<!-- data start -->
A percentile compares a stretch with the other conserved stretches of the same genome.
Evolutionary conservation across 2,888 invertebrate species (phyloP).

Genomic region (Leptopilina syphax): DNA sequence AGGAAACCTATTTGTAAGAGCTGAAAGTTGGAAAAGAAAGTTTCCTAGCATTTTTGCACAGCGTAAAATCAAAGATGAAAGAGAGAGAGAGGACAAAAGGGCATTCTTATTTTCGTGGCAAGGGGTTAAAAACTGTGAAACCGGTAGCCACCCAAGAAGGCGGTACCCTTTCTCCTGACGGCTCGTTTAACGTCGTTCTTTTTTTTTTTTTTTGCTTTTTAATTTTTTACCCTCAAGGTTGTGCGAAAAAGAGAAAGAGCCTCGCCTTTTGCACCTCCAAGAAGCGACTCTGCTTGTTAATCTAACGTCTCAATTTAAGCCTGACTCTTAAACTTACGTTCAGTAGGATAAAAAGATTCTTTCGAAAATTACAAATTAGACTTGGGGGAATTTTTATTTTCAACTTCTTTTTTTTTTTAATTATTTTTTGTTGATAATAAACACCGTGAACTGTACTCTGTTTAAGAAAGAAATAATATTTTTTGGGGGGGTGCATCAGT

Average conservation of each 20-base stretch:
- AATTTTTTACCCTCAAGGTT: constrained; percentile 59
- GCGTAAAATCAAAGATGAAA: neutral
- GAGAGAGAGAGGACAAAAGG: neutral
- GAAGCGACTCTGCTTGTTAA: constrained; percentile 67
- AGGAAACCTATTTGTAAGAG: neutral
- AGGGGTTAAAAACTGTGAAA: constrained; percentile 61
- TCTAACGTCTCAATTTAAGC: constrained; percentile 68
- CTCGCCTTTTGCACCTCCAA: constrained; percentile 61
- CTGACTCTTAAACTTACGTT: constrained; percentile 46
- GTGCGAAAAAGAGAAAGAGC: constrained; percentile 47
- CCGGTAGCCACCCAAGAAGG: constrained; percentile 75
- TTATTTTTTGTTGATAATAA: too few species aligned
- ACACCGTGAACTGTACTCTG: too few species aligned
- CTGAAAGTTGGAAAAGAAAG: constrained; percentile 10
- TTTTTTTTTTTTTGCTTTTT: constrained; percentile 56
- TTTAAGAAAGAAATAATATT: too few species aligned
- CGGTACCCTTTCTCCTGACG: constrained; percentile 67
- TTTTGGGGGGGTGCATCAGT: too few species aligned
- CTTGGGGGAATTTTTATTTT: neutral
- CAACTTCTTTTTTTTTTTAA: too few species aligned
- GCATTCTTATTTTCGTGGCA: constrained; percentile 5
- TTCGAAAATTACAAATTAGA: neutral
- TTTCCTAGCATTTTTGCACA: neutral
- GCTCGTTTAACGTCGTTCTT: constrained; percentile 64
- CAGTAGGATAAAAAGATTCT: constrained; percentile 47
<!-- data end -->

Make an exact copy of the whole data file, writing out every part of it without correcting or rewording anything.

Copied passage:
A percentile compares a stretch with the other conserved stretches of the same genome.
Evolutionary conservation across 2,888 invertebrate species (phyloP).

Genomic region (Leptopilina syphax): DNA sequence AGGAAACCTATTTGTAAGAGCTGAAAGTTGGAAAAGAAAGTTTCCTAGCATTTTTGCACAGCGTAAAATCAAAGATGAAAGAGAGAGAGAGGACAAAAGGGCATTCTTATTTTCGTGGCAAGGGGTTAAAAACTGTGAAACCGGTAGCCACCCAAGAAGGCGGTACCCTTTCTCCTGACGGCTCGTTTAACGTCGTTCTTTTTTTTTTTTTTTGCTTTTTAATTTTTTACCCTCAAGGTTGTGCGAAAAAGAGAAAGAGCCTCGCCTTTTGCACCTCCAAGAAGCGACTCTGCTTGTTAATCTAACGTCTCAATTTAAGCCTGACTCTTAAACTTACGTTCAGTAGGATAAAAAGATTCTTTCGAAAATTACAAATTAGACTTGGGGGAATTTTTATTTTCAACTTCTTTTTTTTTTTAATTATTTTTTGTTGATAATAAACACCGTGAACTGTACTCTGTTTAAGAAAGAAATAATATTTTTTGGGGGGGTGCATCAGT

Average conservation of each 20-base stretch:
- AATTTTTTACCCTCAAGGTT: constrained; percentile 59
- GCGTAAAATCAAAGATGAAA: neutral
- GAGAGAGAGAGGACAAAAGG: neutral
- GAAGCGACTCTGCTTGTTAA: constrained; percentile 67
- AGGAAACCTATTTGTAAGAG: neutral
- AGGGGTTAAAAACTGTGAAA: constrained; percentile 61
- TCTAACGTCTCAATTTAAGC: constrained; percentile 68
- CTCGCCTTTTGCACCTCCAA: constrained; percentile 61
- CTGACTCTTAAACTTACGTT: constrained; percentile 46
- GTGCGAAAAAGAGAAAGAGC: constrained; percentile 47
- CCGGTAGCCACCCAAGAAGG: constrained; percentile 75
- TTATTTTTTGTTGATAATAA: too few species aligned
- ACACCGTGAACTGTACTCTG: too few species aligned
- CTGAAAGTTGGAAAAGAAAG: constrained; percentile 10
- TTTTTTTTTTTTTGCTTTTT: constrained; percentile 56
- TTTAAGAAAGAAATAATATT: too few species aligned
- CGGTACCCTTTCTCCTGACG: constrained; percentile 67
- TTTTGGGGGGGTGCATCAGT: too few species aligned
- CTTGGGGGAATTTTTATTTT: neutral
- CAACTTCTTTTTTTTTTTAA: too few species aligned
- GCATTCTTATTTTCGTGGCA: constrained; percentile 5
- TTCGAAAATTACAAATTAGA: neutral
- TTTCCTAGCATTTTTGCACA: neutral
- GCTCGTTTAACGTCGTTCTT: constrained; percentile 64
- CAGTAGGATAAAAAGATTCT: constrained; percentile 47